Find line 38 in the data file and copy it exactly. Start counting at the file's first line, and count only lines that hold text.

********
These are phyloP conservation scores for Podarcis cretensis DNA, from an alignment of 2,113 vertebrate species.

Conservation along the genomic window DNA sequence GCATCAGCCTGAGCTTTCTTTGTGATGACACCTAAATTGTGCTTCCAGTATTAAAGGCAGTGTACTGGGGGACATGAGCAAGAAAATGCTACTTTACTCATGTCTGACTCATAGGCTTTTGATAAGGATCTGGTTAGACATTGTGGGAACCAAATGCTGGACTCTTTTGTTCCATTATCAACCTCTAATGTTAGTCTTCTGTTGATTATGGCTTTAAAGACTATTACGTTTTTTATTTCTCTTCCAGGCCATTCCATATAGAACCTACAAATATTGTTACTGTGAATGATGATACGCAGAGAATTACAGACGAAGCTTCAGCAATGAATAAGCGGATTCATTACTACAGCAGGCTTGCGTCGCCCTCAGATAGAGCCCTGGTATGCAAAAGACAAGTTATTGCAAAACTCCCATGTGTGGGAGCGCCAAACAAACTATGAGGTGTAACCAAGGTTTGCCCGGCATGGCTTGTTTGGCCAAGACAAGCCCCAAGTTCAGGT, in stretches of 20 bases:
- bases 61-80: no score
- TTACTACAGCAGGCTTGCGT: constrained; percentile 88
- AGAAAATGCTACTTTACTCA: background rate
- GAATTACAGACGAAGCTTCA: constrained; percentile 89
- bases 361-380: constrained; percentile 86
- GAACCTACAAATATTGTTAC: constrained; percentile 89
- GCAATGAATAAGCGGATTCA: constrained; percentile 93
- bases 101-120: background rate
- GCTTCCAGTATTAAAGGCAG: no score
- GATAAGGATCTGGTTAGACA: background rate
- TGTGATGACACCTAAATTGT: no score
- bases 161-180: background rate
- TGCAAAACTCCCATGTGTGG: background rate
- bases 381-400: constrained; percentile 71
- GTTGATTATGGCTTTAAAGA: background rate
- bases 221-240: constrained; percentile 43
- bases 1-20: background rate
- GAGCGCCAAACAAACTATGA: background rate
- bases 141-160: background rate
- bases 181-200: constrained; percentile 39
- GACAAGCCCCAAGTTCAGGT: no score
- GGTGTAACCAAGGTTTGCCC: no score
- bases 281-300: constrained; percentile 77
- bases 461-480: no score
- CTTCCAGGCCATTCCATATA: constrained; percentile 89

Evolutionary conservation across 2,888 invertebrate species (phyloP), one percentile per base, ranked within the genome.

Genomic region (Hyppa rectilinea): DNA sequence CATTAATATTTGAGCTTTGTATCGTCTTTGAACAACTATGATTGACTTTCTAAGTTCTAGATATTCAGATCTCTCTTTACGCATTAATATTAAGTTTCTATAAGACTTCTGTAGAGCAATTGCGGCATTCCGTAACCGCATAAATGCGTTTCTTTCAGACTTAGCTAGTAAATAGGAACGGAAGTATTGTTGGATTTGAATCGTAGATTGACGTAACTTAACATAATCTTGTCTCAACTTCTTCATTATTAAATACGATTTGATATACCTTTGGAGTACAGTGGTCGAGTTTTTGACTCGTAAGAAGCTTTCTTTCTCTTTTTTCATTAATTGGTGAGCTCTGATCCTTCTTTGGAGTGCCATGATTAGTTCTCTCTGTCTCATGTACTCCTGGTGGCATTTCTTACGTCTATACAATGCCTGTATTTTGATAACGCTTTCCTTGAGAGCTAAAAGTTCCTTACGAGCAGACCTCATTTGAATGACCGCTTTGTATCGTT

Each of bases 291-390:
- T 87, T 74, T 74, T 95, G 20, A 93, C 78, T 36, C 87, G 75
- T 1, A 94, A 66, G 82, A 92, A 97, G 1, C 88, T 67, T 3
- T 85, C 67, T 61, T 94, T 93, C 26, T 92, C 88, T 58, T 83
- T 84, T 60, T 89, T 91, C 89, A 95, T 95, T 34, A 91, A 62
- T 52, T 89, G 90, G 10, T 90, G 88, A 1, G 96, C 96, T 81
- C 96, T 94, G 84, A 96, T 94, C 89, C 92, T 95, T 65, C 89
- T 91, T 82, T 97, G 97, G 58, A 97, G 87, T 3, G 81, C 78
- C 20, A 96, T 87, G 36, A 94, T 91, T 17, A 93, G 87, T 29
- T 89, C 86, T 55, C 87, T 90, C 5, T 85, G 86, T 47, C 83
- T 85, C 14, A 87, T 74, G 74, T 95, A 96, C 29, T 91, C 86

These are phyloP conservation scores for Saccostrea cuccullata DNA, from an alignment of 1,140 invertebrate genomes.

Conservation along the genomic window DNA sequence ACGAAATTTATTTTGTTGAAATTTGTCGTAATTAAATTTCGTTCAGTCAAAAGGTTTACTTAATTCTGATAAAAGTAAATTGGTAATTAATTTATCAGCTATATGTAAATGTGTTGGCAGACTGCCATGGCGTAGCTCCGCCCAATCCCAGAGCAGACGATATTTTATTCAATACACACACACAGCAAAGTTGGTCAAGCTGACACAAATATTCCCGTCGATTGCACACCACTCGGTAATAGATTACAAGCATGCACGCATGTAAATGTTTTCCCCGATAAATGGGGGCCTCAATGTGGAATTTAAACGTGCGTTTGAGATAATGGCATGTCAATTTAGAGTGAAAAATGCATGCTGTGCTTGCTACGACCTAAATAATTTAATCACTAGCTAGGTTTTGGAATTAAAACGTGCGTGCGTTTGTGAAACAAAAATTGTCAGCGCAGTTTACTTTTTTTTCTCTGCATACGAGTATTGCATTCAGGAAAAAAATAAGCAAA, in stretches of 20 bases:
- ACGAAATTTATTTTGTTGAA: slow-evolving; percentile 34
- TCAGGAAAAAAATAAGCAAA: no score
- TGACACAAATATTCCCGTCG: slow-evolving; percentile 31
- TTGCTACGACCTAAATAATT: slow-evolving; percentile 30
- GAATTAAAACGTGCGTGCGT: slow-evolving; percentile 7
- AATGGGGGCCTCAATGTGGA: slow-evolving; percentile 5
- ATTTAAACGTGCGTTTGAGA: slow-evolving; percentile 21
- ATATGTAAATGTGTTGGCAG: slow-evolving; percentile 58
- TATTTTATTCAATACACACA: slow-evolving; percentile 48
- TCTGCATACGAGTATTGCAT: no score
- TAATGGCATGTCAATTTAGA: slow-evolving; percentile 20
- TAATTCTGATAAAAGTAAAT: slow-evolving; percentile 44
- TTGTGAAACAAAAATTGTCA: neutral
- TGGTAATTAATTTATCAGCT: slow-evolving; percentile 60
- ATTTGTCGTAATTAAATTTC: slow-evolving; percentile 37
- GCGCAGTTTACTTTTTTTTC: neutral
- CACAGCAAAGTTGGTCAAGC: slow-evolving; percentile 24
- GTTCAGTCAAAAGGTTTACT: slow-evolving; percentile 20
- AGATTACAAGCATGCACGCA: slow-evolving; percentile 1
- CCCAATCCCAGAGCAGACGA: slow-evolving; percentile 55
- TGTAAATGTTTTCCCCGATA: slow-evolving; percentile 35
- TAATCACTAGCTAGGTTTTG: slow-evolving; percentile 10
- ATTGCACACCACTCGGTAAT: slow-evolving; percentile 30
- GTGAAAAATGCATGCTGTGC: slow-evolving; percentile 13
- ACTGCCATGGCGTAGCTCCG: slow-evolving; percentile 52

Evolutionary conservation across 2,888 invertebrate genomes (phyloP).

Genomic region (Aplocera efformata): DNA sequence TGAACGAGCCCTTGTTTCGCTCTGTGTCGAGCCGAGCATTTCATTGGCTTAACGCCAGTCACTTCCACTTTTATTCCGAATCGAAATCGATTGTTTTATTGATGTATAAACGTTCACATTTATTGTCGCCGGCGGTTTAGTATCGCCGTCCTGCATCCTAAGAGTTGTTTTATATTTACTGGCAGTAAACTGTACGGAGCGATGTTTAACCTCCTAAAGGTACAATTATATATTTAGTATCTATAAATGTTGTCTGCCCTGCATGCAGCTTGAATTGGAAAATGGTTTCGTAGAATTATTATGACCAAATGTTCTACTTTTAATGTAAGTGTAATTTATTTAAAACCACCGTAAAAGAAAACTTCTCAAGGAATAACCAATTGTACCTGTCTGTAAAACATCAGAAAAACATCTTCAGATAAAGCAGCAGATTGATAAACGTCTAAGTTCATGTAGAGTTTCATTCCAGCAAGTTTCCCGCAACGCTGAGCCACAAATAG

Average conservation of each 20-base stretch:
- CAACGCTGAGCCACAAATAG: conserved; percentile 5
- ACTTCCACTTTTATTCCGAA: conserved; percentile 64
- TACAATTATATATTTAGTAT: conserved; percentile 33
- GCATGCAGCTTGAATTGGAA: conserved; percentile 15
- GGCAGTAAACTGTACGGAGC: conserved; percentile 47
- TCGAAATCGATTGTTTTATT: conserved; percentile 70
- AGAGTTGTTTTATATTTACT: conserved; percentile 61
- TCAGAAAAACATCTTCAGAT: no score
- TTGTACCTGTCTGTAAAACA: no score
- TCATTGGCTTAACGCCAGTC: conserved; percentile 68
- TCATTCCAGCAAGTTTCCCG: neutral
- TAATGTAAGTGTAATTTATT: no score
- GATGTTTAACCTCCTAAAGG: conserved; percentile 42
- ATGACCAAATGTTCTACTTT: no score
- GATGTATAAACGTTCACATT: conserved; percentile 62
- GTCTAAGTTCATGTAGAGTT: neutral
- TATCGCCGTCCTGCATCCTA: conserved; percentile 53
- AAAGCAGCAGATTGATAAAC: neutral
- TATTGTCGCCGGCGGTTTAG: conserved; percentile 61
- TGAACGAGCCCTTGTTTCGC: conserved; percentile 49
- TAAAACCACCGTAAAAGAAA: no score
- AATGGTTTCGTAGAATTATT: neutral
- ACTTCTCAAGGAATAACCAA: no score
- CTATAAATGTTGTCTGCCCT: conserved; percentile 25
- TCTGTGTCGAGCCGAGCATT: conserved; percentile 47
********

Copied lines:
- C 20, A 96, T 87, G 36, A 94, T 91, T 17, A 93, G 87, T 29